AN EVALUATION OF RESIDUAL FUEL OIL SULFUR DETERMINATIONS
|Publication Date:||15 March 1968|
The imposition of maximum sulfur specifications on fuel oil through clean air legislation results in higher costs1 for fuel oil suppliers. Thus, there is a clear-cut, economic incentive to the petroleum industry to minimize unnecessary giveaway on fuel oil sulfur content so that low sulfur fuel oil can be supplied at minimum cost to the consumer. There is also an obligation on the part of enforcement officials to administer the laws so that they do not impose more of a burden on suppliers and consumers than was intended.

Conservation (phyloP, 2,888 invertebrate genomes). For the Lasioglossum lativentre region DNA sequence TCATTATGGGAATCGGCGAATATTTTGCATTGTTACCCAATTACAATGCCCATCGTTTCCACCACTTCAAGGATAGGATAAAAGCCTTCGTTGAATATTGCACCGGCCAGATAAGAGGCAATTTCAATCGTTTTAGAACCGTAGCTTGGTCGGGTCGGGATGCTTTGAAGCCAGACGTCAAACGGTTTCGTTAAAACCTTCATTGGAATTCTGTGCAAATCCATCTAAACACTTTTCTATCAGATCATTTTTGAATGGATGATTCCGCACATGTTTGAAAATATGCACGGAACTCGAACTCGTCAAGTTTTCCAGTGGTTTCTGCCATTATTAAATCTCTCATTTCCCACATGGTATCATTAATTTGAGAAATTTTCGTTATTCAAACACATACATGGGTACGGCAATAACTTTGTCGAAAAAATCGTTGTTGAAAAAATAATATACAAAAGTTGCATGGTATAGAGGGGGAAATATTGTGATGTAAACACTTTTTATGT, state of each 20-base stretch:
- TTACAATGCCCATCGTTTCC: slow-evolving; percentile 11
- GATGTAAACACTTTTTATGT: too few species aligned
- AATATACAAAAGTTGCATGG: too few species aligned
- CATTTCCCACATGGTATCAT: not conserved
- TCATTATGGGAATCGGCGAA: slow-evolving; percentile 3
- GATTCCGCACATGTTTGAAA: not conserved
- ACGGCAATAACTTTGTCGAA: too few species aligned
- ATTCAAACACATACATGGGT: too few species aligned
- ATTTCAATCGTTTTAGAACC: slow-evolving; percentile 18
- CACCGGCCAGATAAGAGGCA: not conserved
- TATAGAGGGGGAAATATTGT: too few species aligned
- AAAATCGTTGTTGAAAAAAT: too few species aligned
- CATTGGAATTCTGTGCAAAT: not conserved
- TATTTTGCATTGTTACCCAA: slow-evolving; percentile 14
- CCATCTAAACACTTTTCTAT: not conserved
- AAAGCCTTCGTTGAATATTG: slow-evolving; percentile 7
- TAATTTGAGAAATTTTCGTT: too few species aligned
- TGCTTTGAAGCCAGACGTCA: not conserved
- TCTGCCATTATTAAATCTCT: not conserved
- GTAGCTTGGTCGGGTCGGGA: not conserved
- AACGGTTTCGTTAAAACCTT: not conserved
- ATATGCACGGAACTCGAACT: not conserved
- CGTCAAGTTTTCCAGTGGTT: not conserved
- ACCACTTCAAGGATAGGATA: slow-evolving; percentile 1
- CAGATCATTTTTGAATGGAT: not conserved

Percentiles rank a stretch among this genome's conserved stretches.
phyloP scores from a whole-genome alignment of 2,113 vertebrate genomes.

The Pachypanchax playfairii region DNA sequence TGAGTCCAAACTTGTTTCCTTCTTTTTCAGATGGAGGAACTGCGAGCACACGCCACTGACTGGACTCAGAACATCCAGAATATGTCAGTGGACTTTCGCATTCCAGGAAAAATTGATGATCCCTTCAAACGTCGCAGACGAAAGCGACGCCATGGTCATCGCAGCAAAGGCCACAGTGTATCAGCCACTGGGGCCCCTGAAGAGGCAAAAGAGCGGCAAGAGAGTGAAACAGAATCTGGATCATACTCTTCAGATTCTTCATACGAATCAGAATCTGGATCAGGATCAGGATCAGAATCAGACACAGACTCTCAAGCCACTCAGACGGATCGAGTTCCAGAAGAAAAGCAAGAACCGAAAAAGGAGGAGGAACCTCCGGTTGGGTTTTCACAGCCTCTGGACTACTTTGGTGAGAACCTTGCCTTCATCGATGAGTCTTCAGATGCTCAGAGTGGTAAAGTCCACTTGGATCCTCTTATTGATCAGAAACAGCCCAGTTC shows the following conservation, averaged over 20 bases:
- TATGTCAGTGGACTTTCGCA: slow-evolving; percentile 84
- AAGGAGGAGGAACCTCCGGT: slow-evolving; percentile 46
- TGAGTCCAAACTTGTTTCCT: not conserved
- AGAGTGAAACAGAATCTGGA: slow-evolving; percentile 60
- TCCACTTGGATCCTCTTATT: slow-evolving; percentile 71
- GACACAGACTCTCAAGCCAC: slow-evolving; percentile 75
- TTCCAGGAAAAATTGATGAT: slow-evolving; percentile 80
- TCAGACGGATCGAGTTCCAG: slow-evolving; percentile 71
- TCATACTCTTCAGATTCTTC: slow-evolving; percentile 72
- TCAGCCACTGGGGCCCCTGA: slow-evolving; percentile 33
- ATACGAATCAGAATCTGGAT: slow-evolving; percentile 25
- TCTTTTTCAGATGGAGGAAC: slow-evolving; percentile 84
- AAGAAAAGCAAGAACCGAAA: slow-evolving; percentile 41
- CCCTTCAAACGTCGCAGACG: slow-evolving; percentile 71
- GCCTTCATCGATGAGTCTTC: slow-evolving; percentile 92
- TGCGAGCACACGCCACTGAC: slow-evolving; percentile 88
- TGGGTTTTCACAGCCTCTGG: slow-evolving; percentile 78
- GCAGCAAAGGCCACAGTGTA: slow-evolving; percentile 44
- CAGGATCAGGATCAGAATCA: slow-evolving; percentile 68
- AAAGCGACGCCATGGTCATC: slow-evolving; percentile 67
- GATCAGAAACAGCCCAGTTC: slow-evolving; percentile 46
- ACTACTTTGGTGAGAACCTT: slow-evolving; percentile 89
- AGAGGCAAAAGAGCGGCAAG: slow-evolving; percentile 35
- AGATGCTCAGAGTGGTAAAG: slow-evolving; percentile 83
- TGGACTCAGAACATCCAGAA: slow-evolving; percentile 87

Prime factors in minimizing giveaway while assuring compliance with the law are the precision and accuracy of the test method used for determining sulfur content. Clearly, the ideal situation would be one where the petroleum industry, governmental agencies and major consumers could each determine true sulfur content with absolute certainty. If this were so, fuel oil could be supplied with sulfur content close to the specified maximum and have no worry at all that governmental agencies would conclude that the sulfur was over the legal limit due to test variability.
1. Desulfurization Costs - Residual Fuel Oil, Bechtel Corporation for the API, February, 1967. Based on figures from this report, each additional 0.1% sulfur giveaway would cost Caribbean industry about $20 million per year to supply U.S. East Coast demand.